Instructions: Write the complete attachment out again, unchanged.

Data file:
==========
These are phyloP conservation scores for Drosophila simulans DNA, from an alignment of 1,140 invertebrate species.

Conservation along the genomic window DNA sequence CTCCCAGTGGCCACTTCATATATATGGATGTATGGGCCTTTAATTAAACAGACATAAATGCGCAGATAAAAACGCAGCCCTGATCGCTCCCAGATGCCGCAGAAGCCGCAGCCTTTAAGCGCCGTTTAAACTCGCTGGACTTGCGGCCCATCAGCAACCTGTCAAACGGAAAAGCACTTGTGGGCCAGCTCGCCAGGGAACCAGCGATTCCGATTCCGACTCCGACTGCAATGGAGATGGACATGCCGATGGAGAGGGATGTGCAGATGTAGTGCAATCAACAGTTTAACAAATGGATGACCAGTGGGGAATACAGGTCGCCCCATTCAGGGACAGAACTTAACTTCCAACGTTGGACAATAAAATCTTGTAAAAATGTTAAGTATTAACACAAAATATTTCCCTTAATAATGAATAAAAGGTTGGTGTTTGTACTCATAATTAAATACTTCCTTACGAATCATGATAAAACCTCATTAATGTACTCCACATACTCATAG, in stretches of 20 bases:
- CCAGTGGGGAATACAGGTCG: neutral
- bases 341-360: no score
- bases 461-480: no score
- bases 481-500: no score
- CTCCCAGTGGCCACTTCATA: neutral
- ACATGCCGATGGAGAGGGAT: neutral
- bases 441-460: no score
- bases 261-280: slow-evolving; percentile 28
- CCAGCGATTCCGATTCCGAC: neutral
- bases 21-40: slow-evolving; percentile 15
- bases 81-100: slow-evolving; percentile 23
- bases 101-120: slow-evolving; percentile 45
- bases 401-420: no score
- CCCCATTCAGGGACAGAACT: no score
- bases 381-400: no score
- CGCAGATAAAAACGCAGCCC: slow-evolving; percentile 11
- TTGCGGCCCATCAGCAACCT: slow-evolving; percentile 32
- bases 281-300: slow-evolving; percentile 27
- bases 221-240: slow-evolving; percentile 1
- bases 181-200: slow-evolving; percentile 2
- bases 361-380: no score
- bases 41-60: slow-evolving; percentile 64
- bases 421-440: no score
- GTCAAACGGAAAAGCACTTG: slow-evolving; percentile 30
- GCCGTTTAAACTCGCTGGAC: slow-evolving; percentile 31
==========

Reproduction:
These are phyloP conservation scores for Drosophila simulans DNA, from an alignment of 1,140 invertebrate species.

Conservation along the genomic window DNA sequence CTCCCAGTGGCCACTTCATATATATGGATGTATGGGCCTTTAATTAAACAGACATAAATGCGCAGATAAAAACGCAGCCCTGATCGCTCCCAGATGCCGCAGAAGCCGCAGCCTTTAAGCGCCGTTTAAACTCGCTGGACTTGCGGCCCATCAGCAACCTGTCAAACGGAAAAGCACTTGTGGGCCAGCTCGCCAGGGAACCAGCGATTCCGATTCCGACTCCGACTGCAATGGAGATGGACATGCCGATGGAGAGGGATGTGCAGATGTAGTGCAATCAACAGTTTAACAAATGGATGACCAGTGGGGAATACAGGTCGCCCCATTCAGGGACAGAACTTAACTTCCAACGTTGGACAATAAAATCTTGTAAAAATGTTAAGTATTAACACAAAATATTTCCCTTAATAATGAATAAAAGGTTGGTGTTTGTACTCATAATTAAATACTTCCTTACGAATCATGATAAAACCTCATTAATGTACTCCACATACTCATAG, in stretches of 20 bases:
- CCAGTGGGGAATACAGGTCG: neutral
- bases 341-360: no score
- bases 461-480: no score
- bases 481-500: no score
- CTCCCAGTGGCCACTTCATA: neutral
- ACATGCCGATGGAGAGGGAT: neutral
- bases 441-460: no score
- bases 261-280: slow-evolving; percentile 28
- CCAGCGATTCCGATTCCGAC: neutral
- bases 21-40: slow-evolving; percentile 15
- bases 81-100: slow-evolving; percentile 23
- bases 101-120: slow-evolving; percentile 45
- bases 401-420: no score
- CCCCATTCAGGGACAGAACT: no score
- bases 381-400: no score
- CGCAGATAAAAACGCAGCCC: slow-evolving; percentile 11
- TTGCGGCCCATCAGCAACCT: slow-evolving; percentile 32
- bases 281-300: slow-evolving; percentile 27
- bases 221-240: slow-evolving; percentile 1
- bases 181-200: slow-evolving; percentile 2
- bases 361-380: no score
- bases 41-60: slow-evolving; percentile 64
- bases 421-440: no score
- GTCAAACGGAAAAGCACTTG: slow-evolving; percentile 30
- GCCGTTTAAACTCGCTGGAC: slow-evolving; percentile 31